Is your sugar helping or hurting your health? Both molasses and refined sugar come from the sugar beet or sugarcane yet molasses has the lowest sugar content of any sugar cane product. Molasses is derived from the same source as refined sugar so many of us have assumed that it, like white sugar, should be avoided or used sparingly. Molasses is created by boiling sugarcane juice, removing the sugar crystals, and then collecting the remaining concentrate which is nutrient dense, unlike refined white sugar. Full of nutirents and low in sugar, molasses tastes like a winner! If you want your sugar to do more for you, make it Blackstrap Molasses.
Types of Molasses
Light molasses (also called Barbados molasses) is the result of the first round of boiling and sugar crystal extraction, and is sweetest and lightest in color. But, it doesn’t offer much in the way of micronutrients (it only has about 25% of the nutritional content of blackstrap (third boiling) molasses), and its sugar content is highest among all of the molasses types (since less sugar has been crystalized and removed).
Dark molasses (also called robust molasses) is the result of the second boiling and sugar crystal extraction. It’s less sweet and slightly bitter compared to light molasses, with a relatively higher nutritional content. This is the type of molasses that is found in most grocery stores and is typically used for making gingerbread and other sweet baked goods.
Blackstrap molasses is the residue remaining after the third and final boiling, and as a result, it’s thicker, darker, and more nutritious than any other molasses! It also has a much stronger flavor and lower sugar content, since three rounds of sugar crystals have been removed (most of the remaining sugar is caramelized, contributing to the dark brown color of the syrup). Basically, as refined sugar is extracted, all of the nutrients originally present are concentrated in this final product, blackstrap molasses! You can usually find this type of molasses in specialty grocery stores and health food stores.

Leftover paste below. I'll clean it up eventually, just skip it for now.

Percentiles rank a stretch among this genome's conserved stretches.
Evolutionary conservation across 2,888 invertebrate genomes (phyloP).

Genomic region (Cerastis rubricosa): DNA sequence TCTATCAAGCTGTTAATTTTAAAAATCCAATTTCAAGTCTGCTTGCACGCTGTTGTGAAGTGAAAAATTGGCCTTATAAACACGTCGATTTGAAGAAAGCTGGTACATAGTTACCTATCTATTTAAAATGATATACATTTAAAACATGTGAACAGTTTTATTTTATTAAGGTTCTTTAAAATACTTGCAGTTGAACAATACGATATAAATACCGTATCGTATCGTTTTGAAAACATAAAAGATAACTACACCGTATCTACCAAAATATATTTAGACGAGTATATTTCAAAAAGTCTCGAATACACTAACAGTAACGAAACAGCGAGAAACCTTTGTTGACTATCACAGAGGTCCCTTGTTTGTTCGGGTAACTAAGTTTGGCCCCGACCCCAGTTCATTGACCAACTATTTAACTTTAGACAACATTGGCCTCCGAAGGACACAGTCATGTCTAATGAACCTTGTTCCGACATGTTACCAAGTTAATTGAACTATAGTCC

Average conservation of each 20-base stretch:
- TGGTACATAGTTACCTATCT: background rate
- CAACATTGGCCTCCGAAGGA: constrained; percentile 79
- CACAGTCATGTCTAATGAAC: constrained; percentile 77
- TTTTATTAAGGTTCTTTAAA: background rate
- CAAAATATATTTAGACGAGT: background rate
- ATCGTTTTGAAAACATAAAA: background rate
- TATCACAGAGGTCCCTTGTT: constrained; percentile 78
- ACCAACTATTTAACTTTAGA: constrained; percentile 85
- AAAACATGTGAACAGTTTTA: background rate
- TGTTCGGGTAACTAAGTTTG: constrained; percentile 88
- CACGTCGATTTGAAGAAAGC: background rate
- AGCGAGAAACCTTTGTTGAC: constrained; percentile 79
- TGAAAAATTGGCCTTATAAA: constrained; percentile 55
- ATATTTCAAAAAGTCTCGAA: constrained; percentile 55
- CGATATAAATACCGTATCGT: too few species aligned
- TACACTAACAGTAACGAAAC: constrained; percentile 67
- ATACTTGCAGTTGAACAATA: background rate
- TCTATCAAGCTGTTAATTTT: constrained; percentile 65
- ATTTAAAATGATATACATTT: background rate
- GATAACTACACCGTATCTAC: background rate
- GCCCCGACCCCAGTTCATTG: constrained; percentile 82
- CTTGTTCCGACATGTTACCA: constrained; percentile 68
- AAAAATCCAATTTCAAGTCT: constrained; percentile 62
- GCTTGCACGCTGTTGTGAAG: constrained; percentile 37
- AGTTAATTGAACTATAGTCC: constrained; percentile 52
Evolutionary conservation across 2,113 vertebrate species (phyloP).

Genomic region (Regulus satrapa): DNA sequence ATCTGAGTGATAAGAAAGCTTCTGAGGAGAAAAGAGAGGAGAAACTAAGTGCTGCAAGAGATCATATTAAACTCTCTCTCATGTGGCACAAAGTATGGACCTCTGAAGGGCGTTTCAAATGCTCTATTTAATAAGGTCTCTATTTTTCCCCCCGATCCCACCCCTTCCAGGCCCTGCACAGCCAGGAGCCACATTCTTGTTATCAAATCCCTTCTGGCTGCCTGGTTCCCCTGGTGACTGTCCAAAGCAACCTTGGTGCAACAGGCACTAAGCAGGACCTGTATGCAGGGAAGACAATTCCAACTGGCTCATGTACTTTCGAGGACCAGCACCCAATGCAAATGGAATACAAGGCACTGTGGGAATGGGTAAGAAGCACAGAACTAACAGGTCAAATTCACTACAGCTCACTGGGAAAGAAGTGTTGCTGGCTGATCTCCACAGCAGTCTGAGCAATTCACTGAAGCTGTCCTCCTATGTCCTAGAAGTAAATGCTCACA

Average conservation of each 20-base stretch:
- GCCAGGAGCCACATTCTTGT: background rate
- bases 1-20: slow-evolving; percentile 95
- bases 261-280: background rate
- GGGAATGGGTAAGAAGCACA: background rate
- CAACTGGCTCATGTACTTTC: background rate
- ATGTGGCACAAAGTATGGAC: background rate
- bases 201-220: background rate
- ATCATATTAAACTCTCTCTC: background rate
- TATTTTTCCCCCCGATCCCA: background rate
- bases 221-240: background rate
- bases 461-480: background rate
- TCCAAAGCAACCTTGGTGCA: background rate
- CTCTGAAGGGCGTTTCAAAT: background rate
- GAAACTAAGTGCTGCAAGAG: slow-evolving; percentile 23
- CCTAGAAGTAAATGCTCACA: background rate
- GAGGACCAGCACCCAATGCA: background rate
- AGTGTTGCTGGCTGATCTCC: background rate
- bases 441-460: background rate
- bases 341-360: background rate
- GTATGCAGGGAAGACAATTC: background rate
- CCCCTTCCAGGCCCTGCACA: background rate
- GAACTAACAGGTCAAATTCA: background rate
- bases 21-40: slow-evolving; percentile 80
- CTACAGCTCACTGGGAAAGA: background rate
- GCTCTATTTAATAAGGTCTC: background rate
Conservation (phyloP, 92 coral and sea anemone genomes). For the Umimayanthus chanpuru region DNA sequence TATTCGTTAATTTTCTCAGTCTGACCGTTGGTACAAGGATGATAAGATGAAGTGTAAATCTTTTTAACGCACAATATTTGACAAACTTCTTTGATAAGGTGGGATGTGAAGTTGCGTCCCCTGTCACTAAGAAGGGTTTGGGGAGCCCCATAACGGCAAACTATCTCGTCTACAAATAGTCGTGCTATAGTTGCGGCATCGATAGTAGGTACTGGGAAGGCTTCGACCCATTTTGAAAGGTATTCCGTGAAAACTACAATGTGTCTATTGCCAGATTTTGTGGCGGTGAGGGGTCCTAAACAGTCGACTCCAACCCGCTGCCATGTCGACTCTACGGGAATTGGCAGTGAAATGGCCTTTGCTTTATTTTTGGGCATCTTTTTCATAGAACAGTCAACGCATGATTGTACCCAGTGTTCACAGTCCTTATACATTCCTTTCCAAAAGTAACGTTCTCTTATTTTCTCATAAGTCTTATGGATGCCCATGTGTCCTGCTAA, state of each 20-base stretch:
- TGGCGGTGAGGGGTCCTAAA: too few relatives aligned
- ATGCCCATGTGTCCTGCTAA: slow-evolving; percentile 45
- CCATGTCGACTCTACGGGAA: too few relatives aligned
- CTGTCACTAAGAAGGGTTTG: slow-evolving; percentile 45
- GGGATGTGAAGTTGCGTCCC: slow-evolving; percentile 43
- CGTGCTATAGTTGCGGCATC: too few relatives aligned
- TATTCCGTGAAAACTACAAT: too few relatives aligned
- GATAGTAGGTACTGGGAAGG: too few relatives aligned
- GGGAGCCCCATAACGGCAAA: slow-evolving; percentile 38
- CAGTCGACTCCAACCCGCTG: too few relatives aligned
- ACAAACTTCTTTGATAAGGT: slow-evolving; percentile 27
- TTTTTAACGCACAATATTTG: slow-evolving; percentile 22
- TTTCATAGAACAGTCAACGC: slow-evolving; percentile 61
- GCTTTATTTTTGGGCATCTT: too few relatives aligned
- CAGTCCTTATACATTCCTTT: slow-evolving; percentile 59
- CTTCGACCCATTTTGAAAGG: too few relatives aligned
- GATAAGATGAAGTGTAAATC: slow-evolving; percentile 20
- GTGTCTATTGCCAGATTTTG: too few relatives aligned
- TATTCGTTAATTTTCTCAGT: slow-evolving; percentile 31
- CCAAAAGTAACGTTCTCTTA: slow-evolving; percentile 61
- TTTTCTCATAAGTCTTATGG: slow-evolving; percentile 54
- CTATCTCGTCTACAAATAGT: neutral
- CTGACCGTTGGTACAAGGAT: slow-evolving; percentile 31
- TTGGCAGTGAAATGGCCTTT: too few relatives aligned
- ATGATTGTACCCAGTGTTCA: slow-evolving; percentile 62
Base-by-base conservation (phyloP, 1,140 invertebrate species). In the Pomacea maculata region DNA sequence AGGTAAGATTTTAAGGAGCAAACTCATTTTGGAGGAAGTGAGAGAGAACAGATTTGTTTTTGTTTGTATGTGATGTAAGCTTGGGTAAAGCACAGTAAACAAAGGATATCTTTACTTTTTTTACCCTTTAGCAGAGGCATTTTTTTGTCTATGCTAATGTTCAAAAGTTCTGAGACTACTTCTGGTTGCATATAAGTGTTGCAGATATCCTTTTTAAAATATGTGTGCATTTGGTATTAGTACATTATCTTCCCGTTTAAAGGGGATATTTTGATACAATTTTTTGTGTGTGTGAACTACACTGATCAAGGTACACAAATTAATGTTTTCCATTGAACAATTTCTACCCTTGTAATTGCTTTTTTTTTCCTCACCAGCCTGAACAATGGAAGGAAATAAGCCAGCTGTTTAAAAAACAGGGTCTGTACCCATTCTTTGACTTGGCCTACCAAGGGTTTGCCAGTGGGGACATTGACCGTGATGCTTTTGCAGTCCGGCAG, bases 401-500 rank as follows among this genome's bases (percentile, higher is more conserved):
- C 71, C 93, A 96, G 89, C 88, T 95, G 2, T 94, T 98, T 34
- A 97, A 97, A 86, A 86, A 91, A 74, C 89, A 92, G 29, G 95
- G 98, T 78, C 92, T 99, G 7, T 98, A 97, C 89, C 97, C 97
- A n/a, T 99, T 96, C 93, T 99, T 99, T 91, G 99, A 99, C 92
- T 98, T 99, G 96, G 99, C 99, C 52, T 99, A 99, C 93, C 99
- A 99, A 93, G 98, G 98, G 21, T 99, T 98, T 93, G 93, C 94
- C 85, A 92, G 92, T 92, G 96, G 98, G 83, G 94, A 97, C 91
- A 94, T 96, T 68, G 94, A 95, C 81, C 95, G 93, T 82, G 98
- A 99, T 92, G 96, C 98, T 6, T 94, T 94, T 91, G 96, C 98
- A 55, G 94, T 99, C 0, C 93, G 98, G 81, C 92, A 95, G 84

Speaking of nutrition facts, let’s take a look at just what blackstrap molasses has to offer. One tablespoon (20 grams) contains only 47 calories, but packs in:
- Iron (3.6 mg, or 20% of the RDA)
- Calcium (176 mg, or 17.6% of the RDA)
- Copper (0.42 mg, or 21% of the RDA)
- Manganese (0.54 mg, or 27% of the RDA)
- Magnesium (44 mg, or 11% of the RDA)
- Potassium (510 mg, or 9.7% of the RDA)
- B vitamins, including B6 (0.15 mg, or 7.5% of the RDA) and smaller amounts of B2 and B3
- Selenium (3.6 mg, or 5.2% of the RDA)
- Small amounts of sodium, zinc, and phosphorus
How’s that for an impressive nutrient lineup? Blackstrap molasses has over five times as much iron as steak and 1.5 times as much calcium as cheese (per calorie). There aren’t many foods that can boast those kinds of micronutrient levels!
In fact, this qualifies blackstrap molasses as a nutrient-dense food. Yes, it does contain sugar (roughly 50% sucrose, 25% glucose and 25 fructose), but the amount of nutrition per calorie is still very impressive. Like all foods containing carbohydrates, especially simple ones, overdoing the amount we eat at a given time can cause high blood sugar levels which can eventually lead to loss of insulin sensitivity and predispose us to diabetes. The glycemic index of blackstrap molasses is reported to be 55 (right on the border between low and moderate) compared to table sugar which is 80 (high). That puts this caution in the same category of fruit and moderate glycemic load starchy veggies–it’s a great choice, but just make sure your blood sugar levels stay regulated (read: don’t drink the whole bottle).